“There are about six or seven of us and we work 12-hour shifts,” said Bright. “It was crazy. Sometimes we’d work 18-hour shifts, some days our shifts ran from 8 a.m. to 2 a.m., six and seven days a week. As some of my co-workers began getting sick, that’s when we realized we had to change, so we began wearing gloves and we begin social distancing before it was mandated.”
Bright and others transported samples to labs where other Local 3005 scientists performed PCR analysis, the genetic test to confirm whether or not a sample is positive for COVID-19.
“The members have been fantastic in working with DOHMH and Health and Hospitals to protect public health through ongoing testing,” said Local 3005 Vice President Samantha Rappa Giovagnoli, who is the grievance rep. “These members are taking on the added responsibility as activists representing their union sisters and brothers and reaching out to the union to address any shortages of PPE, and contractual questions and concerns during this health crisis.”
Local 3005 Criminalists who typically work in the OCME Forensic Laboratories are deployed to the OCME morgue. In April, as COVID-19 deaths in New York City neared 15,000, they were lifting bodies onto gurneys and counting and transporting dead corpses stored in refrigerator trucks that served as morgue holding sites to the actual OCME morgue.
The forensics lab retains a skeleton crew of Criminalists who continue to test evidence and samples collected from homicides, sexual assaults, and other crimes, deemed by the NYPD as high priority cases.
Expanding their duties to include work typically performed by MLIs, medico-legal investigators in Local 768 and Communication Specialists in Local 1549, the City tasked Criminalists to report to OCME offices to work as liaisons between hospital administration and/or nursing homes and the NYPD to gather information needed to certify deaths and release the bodies to grieving relatives.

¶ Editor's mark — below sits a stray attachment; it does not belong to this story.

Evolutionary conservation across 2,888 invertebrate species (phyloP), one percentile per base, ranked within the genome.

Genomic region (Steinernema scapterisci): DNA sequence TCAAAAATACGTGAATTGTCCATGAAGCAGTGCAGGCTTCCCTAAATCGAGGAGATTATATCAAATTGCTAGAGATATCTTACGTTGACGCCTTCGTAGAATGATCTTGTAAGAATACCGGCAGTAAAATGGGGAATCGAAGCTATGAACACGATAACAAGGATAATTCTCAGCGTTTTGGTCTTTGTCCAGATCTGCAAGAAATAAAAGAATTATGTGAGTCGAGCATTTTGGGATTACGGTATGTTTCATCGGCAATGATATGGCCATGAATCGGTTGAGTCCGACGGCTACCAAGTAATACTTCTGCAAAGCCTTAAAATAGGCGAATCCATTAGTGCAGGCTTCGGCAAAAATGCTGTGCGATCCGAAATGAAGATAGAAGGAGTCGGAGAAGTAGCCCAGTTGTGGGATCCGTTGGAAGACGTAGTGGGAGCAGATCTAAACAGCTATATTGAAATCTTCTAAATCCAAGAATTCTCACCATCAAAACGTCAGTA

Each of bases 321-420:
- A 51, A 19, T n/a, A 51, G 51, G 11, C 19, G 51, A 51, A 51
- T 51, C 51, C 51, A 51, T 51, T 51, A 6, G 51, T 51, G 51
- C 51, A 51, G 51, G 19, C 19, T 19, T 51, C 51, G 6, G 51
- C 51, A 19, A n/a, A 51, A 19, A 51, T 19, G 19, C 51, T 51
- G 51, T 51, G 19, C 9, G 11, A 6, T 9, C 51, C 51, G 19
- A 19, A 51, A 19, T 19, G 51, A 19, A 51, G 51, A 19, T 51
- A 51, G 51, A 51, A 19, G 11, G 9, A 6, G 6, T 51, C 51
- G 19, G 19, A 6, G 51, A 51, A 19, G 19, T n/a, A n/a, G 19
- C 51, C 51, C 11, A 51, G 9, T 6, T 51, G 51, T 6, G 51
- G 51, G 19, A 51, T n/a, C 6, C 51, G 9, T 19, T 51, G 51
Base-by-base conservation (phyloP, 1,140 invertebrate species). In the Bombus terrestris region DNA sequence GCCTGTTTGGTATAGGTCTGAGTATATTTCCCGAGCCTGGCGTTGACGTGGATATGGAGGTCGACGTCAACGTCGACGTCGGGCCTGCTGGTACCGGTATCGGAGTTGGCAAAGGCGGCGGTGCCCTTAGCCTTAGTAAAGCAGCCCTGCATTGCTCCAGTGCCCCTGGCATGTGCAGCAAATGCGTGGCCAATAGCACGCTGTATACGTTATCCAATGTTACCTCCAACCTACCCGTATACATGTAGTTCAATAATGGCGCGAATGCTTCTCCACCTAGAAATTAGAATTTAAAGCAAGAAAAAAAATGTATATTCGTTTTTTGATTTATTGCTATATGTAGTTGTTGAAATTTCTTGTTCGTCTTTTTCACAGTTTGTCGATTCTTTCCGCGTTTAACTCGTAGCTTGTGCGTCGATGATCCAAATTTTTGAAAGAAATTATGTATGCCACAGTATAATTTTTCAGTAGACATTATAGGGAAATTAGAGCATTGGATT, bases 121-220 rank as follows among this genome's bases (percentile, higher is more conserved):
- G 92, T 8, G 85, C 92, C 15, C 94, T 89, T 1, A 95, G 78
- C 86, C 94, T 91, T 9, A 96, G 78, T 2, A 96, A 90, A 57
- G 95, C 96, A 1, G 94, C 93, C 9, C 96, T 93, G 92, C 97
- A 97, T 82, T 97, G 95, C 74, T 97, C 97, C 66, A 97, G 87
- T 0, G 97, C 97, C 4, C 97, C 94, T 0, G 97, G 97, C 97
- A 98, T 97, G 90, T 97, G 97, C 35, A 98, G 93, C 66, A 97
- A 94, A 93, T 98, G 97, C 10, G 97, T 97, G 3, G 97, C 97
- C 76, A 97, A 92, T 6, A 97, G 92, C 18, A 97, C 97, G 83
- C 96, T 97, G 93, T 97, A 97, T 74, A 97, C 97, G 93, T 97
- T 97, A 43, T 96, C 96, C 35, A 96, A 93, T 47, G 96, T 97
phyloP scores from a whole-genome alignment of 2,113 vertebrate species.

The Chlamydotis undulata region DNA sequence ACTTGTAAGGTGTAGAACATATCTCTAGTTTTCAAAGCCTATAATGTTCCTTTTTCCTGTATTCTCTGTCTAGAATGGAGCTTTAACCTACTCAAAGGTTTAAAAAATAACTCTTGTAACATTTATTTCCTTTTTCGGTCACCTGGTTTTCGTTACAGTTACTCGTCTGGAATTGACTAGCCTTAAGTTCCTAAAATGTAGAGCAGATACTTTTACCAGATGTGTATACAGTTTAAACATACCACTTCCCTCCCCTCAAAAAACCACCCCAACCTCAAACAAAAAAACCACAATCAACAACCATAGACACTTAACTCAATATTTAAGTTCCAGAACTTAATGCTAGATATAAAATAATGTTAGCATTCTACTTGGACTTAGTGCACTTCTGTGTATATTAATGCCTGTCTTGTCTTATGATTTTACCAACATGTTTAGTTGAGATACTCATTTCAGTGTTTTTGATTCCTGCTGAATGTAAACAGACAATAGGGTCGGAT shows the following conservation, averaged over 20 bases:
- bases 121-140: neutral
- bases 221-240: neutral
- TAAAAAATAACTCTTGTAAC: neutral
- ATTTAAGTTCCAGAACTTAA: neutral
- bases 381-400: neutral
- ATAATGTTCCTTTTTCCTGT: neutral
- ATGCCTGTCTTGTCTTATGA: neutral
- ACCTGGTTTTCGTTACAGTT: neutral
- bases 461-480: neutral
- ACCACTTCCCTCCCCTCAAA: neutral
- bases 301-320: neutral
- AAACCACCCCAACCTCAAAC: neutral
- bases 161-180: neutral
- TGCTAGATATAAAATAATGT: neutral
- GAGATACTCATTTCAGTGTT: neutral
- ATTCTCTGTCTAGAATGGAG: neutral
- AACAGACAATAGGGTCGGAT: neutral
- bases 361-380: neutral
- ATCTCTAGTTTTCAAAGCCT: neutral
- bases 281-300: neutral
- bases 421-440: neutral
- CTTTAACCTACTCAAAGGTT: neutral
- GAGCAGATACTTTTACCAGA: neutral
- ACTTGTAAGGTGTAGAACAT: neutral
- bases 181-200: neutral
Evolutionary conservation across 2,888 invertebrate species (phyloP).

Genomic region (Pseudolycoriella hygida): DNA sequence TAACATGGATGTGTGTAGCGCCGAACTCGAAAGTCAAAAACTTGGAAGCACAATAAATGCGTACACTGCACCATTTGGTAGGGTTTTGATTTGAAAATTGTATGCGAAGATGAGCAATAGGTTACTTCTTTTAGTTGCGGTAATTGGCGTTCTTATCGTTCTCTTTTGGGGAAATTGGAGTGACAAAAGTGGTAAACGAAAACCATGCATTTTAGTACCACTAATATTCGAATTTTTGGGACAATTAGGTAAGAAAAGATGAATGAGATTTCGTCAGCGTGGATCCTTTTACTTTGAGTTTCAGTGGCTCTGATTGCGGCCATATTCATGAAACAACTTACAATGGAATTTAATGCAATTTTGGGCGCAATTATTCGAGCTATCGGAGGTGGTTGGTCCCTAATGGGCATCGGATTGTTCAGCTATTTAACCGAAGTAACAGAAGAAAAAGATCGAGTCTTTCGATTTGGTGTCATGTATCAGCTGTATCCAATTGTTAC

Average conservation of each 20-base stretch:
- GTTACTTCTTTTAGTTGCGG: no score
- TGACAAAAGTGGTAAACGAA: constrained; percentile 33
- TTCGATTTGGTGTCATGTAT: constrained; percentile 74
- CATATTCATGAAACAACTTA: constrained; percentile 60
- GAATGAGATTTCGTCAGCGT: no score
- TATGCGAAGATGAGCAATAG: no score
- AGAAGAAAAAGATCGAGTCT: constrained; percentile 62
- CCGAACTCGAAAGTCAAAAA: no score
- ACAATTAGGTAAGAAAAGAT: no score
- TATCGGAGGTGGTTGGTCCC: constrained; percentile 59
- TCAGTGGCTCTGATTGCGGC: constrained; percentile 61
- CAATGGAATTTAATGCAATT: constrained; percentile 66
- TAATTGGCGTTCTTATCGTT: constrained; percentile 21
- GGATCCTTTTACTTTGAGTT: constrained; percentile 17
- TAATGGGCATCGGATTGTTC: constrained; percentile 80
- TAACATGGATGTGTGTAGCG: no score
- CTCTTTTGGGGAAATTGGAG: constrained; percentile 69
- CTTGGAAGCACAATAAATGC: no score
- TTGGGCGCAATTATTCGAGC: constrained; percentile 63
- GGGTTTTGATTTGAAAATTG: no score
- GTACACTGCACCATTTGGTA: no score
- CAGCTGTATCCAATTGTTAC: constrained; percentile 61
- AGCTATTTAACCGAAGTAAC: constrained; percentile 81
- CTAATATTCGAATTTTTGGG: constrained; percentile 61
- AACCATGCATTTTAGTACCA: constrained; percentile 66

“At first, Criminalists used their own personal phones to contact agencies and next of kin until the union intervened,” said Rappa Giovagnoli. “This group has since been able to telecommute thanks in part to Local 3005 member Eric Ramirez, a shop steward at OCME, who provided the necessary technical expertise so members could work remotely.” Internet Technology (IT), is a function Local 2627 members usually provide. She added, “These scientists have since received work phones and continue performing this essential duty for the City.”
At its peak, one in 38 New Yorkers tested positive for coronavirus. To date about 23,700 New Yorkers died from COVID-19 or COVID-19-related illnesses.
Seven months into the pandemic, essential vigilance in New York City has led to a significant drop in COVID-19 infections rates, hospitalizations and deaths. New York City is in Phase 4 of its reopening plan. New Yorkers still are required to adhere to handwashing and social distance guidelines and wearing masks or face coverings in public spaces.